Conservation and sustainability at heart of Kenya’s offering

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Exclusive interview: Hon. Najib Balala EGH – Cabinet Secretary for Tourism & Wildlife – Kenya

Kenyan tourism in 2019 saw improvement both in terms of the number of tourist arrivals in the country and also the revenue the country received. We asked the Hon. Najib Balala EGH – Cabinet Secretary for Tourism & Wildlife – Kenya to tell us a little more. 

The number of tourists grew by 1.167% from the previous year while revenues increased by about 4% which was significant improvement.

The tourists came in for different reasons but key among them was for leisure purposes. The destination is rich in leisure products including a beautiful landscape, nice weather and wildlife and it is therefore no surprise that most people prefer the destination to spend their holidays. 

A significant number toured the destination for business purposes pointing to the increased interest in the destination for the new tourism trend of Meetings, Incentives, Conferences and Exhibitions (MICE). Not only this, the country also hosted a number of international business meetings in 2019 such as the International Conference on Population and Development (ICPD) held in November at Nairobi. Other tourists either came in to visit their families, or came for educational or medical purposes.

The United States maintained its position as our main source market growing by 9% with 245,437 arrivals, followed by Uganda which grew by 5.1% to reach 223,010 tourists then Tanzania. Other top growing markets were France, China, Rwanda, South Sudan, Burundi, Austria, and Spain.

What are the key themes of your presence at ITB Berlin?
Conservation and sustainability. The world is increasingly embracing sustainability in business. Kenya’s tourism sector, a major contributor to the economy of the country, is focusing and identifying viable ways of making the tourism business sustainable.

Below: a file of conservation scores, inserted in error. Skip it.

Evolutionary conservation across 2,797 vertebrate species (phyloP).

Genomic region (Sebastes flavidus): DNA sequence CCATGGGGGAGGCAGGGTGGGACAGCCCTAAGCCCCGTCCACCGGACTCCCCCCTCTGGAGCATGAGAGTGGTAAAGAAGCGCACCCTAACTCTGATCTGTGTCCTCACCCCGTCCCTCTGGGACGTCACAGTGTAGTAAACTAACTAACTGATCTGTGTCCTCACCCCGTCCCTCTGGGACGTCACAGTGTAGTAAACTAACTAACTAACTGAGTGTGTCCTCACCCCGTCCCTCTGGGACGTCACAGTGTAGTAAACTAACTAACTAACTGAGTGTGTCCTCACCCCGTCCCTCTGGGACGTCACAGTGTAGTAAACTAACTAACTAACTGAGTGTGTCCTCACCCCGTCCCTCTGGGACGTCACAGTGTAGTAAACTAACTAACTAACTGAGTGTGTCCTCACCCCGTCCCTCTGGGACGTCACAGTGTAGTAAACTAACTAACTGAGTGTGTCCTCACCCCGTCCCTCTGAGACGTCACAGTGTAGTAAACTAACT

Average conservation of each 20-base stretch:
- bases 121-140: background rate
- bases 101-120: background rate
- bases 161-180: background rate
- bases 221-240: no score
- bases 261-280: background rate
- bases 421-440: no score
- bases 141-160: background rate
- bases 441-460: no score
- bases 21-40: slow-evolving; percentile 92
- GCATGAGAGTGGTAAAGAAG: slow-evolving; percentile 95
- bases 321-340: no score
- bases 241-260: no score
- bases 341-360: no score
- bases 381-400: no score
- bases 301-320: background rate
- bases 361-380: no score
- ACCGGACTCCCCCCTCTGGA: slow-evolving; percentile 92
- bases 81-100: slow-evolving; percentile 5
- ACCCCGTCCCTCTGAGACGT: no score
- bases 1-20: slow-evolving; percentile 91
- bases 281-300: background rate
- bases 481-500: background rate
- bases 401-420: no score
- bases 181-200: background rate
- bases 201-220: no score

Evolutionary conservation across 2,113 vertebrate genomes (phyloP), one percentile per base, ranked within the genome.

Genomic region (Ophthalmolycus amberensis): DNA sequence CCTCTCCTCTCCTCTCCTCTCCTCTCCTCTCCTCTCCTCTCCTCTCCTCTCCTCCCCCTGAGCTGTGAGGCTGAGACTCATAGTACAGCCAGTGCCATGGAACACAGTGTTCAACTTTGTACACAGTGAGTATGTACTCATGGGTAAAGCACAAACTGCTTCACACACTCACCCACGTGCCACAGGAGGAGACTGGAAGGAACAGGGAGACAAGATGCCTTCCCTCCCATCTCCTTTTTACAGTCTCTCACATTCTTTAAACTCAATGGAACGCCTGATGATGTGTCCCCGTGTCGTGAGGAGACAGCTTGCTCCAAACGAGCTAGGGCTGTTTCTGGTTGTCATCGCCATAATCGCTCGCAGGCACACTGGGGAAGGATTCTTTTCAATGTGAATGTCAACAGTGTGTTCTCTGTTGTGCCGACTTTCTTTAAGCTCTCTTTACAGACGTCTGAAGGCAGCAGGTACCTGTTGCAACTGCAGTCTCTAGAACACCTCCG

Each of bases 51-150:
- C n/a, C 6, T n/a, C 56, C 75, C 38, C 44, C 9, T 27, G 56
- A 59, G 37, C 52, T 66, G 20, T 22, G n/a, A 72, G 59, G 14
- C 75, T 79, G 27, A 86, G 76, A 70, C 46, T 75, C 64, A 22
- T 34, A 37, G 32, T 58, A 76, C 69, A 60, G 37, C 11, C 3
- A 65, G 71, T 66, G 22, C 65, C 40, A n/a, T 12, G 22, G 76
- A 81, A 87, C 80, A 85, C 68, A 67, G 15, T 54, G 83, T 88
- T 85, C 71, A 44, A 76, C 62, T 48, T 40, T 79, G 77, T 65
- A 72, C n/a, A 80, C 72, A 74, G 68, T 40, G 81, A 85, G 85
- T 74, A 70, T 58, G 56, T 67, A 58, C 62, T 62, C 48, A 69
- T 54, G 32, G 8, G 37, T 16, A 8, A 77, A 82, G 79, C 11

© Kenya Tourism Board

Beach cleaning programmes and regulating beach activities aim to improve on the beach product, one of the key products that Kenya is known for. Already, hotels and government agencies have continuous beach cleaning exercises to make the beach more welcoming for water sports.

Major threats to wildlife include habitat destruction / degradation / fragmentation, overexploitation, poaching, pollution and climate change. The National Wildlife Strategy 2030 highlights Sustainability and Governance as one of the key pillars of focus. This is to ensure the coordination, effective implementation and sustainability of wildlife conservation in Kenya. Among the key developments in the wildlife conservation include:  

© Kenya Tourism Board

Ivory Ban. Kenya has been firm on the war against poaching to protect endangered animals such as elephant and rhino sought after for ivory and horns.  Kenya has disposed the largest stockpile ivory at Nairobi National Park and subsequently China’s ban on ivory in 2018 is positive news to Kenya as poaching rates are expected to drop drastically. This has led to significant decrease in poaching of elephants and rhinos in the country. Just recently, a Ugandan man was arrested over smuggling ivory in the country proving Kenya’s zeal in the fight against game-hunting.